Obesity is a public health concern resulting in a variety of health complications, including heart disease and insulin resistance. Estrogens have been associated with a reduced risk of obesity, but this relationship remains incompletely understood. We assessed the role of 17ß-estradiol (E2) in mitigating complications associated with obesity by supplementing E2 in the diets of overfed zebrafish. We report that dietary E2 supplementation protects against weight gain and modulates de novo cholesterol synthesis in a sex-specific manner. Our studies lead us to propose a model in which E2 regulates hmgcr expression independently of unsaturated fat consumption. These data can be used to develop sex-specific treatments for obesity-related health conditions.


Asunto(s)
Grasas Insaturadas , Pez Cebra , Masculino , Femenino , Animales , Pez Cebra/metabolismo , Grasas Insaturadas/metabolismo , Estradiol/farmacología , Estradiol/metabolismo , Estrógenos/metabolismo , Obesidad/etiología , Colesterol/metabolismo , Suplementos Dietéticos
6.
Zhongguo Zhen Jiu ; 44(4): 449-454, 2024 Apr 12.
Artículo en Inglés, Chino | MEDLINE | ID: mdl-38621733

RESUMEN

OBJECTIVES: To observe the effects of moxibustion on intestinal barrier function and Toll-like receptor 4 (TLR4)/nuclear factor-κB p65 (NF-κB p65) signaling pathway in obese rats and explore the mechanism of moxibustion in the intervention of obesity. METHODS: Fifty-five Wistar rats of SPF grade were randomly divided into a normal group (10 rats) and a modeling group (45 rats). In the modeling group, the obesity model was established by feeding high-fat diet. Thirty successfully-modeled rats were randomized into a model group, a moxibustion group, and a placebo-control group, with 10 rats in each one. In the moxibustion group, moxibustion was applied at the site 3 cm to 5 cm far from the surface of "Zhongwan" (CV 12), with the temperature maintained at (46±1 ) ℃. In the placebo-control group, moxibustion was applied at the site 8 cm to 10 cm far from "Zhongwan" (CV 12), with the temperature maintained at (38±1) ℃. The intervention was delivered once daily for 8 weeks in the above two groups. The body mass and food intake of the rats were observed before and after intervention in each group. Using ELISA methool, the levels of serum triacylglycerol (TG), total cholesterol (TC) and lipopolysaccharide (LPS) were detected and the insulin resistance index (HOMA-IR) was calculated. HE staining was used to observe the morphology of colon tissue. The mRNA expression of zonula occludens-1 (ZO-1), Occludin, Claudin-1, TLR4 and NF-κB p65 in the colon tissue was detected by quantitative real-time PCR; and the protein expression of ZO-1, Occludin, Claudin-1, TLR4 and NF-κB p65 was detected by Western blot in the rats of each group. RESULTS: Compared with the normal group, the body mass, food intake, the level of HOMA-IR, and the serum levels of TC, TG and LPS were increased in the rats of the model group (P<0.01); those indexes in the moxibustion group were all reduced when compared with the model group and the placebo-control group respectively (P<0.01, P<0.05). Compared with the normal group, a large number of epithelial cells in the mucosa of colon tissue was damaged, shed, and the inflammatory cells were infiltrated obviously in the interstitium in the rats of the model group. When compared with the model group, in the moxibustion group, the damage of the colon tissue was recovered to various degrees and there were few infiltrated inflammatory cells in the interstitium, while, the epithelial injury of the colon tissue was slightly recovered and the infiltrated inflammatory cells in the interstitium were still seen in the placebo-control group. The mRNA and protein expressions of ZO-1, Occludin and Caudin-1 were decreased in the model group compared with those in the normal group (P<0.01). When compared with the model group and the placebo-control group, the mRNA and protein expressions of these indexes were increased in the moxibustion group (P<0.01, P<0.05). In the model group, the mRNA and protein expressions of TLR4 and NF-κB p65 were increased when compared with those in the normal group (P<0.01), and the mRNA and protein expressions of these indexes were reduced in the moxibustion group when compared with those in the model group and the placebo-control group (P<0.01). CONCLUSIONS: Moxibustion can reduce the body mass and food intake, regulate the blood lipid and improve insulin resistance in the rats of obesity. It may be related to alleviating inflammatory response through improving intestinal barrier function and modulating the intestinal TLR4/NF-κB p65 signaling pathway.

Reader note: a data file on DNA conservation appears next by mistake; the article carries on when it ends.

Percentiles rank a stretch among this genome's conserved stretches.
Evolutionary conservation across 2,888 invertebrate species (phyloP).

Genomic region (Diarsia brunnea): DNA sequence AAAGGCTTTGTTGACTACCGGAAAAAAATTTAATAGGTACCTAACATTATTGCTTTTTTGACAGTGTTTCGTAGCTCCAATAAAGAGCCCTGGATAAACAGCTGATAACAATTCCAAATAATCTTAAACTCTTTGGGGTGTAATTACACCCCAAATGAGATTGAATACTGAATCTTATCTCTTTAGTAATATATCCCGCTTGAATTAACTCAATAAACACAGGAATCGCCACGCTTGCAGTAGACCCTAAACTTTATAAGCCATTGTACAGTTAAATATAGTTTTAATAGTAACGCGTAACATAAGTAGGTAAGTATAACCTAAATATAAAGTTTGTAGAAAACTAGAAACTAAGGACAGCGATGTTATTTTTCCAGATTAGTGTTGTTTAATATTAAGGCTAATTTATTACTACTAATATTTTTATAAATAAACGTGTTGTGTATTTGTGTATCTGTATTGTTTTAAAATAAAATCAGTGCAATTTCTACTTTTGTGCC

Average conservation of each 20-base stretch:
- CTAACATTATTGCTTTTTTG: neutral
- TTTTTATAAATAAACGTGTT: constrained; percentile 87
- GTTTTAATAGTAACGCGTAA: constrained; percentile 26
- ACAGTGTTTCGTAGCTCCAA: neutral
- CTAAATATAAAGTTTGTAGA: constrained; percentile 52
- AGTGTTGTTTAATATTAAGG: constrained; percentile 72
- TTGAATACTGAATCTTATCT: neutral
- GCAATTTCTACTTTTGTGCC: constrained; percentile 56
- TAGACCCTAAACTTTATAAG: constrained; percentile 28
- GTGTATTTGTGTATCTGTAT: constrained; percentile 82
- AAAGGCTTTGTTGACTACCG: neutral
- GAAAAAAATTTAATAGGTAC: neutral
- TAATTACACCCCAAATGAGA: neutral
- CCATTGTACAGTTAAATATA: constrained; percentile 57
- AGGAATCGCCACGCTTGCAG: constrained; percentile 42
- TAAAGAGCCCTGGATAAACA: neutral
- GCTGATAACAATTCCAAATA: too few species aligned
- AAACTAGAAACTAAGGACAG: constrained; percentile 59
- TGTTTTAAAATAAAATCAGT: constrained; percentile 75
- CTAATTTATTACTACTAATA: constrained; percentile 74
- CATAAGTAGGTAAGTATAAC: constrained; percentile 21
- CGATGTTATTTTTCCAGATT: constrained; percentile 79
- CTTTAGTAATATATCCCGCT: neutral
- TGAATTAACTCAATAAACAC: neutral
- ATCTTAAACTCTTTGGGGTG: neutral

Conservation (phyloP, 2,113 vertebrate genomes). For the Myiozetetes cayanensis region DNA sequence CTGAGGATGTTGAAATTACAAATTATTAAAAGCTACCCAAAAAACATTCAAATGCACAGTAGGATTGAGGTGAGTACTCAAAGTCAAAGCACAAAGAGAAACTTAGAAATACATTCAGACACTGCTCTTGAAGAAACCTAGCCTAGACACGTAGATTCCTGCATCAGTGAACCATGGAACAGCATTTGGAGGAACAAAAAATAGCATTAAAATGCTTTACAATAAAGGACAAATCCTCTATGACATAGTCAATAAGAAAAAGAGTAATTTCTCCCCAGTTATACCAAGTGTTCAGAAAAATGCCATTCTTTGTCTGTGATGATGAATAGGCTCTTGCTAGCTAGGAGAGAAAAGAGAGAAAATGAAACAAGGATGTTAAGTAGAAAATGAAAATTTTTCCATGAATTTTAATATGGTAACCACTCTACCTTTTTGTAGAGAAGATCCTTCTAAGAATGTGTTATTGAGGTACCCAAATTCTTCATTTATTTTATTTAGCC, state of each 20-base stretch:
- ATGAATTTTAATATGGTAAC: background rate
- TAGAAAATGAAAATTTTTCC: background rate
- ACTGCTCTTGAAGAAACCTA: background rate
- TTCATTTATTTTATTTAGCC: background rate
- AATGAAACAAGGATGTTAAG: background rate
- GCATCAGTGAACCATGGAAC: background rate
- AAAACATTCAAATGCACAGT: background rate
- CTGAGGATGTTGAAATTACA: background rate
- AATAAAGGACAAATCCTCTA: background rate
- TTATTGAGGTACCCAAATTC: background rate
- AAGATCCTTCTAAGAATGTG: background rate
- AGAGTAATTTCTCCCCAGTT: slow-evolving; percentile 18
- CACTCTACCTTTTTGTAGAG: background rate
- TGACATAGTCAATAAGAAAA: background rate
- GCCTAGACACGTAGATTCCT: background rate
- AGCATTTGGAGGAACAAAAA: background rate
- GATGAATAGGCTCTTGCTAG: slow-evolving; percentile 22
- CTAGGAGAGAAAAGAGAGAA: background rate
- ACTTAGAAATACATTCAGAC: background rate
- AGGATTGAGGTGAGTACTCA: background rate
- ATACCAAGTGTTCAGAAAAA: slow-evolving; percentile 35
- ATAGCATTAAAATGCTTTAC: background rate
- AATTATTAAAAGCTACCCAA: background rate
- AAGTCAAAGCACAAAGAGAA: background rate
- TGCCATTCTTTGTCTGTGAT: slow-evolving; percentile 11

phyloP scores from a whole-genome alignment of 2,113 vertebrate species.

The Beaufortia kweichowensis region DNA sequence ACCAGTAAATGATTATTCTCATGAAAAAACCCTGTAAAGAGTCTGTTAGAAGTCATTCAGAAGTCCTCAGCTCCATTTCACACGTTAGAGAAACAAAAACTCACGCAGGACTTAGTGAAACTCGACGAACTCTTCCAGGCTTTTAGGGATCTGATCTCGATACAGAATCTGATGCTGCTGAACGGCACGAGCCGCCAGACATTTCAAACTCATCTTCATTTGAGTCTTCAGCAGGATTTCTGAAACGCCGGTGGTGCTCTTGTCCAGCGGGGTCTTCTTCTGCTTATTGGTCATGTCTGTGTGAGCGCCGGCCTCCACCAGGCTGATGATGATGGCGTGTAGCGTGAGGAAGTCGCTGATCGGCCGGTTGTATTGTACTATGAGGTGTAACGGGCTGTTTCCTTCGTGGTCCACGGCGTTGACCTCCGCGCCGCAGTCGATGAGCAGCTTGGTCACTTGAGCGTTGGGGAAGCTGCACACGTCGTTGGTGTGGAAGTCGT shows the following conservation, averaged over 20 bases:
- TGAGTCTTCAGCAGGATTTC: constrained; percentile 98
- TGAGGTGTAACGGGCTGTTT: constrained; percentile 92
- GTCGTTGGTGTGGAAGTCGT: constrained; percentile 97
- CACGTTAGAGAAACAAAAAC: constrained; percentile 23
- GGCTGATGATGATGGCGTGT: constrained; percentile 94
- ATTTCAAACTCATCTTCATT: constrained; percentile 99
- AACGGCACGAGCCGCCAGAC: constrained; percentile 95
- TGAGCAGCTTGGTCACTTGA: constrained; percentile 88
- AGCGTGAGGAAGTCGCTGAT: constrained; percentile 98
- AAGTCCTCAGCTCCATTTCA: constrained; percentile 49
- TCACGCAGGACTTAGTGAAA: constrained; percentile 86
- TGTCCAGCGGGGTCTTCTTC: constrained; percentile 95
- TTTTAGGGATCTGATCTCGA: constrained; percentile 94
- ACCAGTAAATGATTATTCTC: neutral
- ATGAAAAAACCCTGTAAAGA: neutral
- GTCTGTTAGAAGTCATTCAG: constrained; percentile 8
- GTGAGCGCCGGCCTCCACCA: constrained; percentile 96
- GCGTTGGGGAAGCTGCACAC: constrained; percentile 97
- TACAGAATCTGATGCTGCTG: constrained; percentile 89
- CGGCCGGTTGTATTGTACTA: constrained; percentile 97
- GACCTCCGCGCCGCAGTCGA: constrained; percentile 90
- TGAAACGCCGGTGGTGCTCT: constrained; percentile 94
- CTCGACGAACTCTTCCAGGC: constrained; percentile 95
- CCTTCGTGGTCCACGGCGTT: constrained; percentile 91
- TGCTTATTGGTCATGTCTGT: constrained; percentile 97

Asunto(s)
Resistencia a la Insulina , Moxibustión , Ratas , Animales , FN-kappa B/genética , FN-kappa B/metabolismo , Ratas Wistar , Receptor Toll-Like 4/genética , Lipopolisacáridos/metabolismo , Funcion de la Barrera Intestinal , Ocludina/metabolismo , Claudina-1/metabolismo , Transducción de Señal , Obesidad/genética , Obesidad/terapia , ARN Mensajero/metabolismo , Factor de Necrosis Tumoral alfa/metabolismo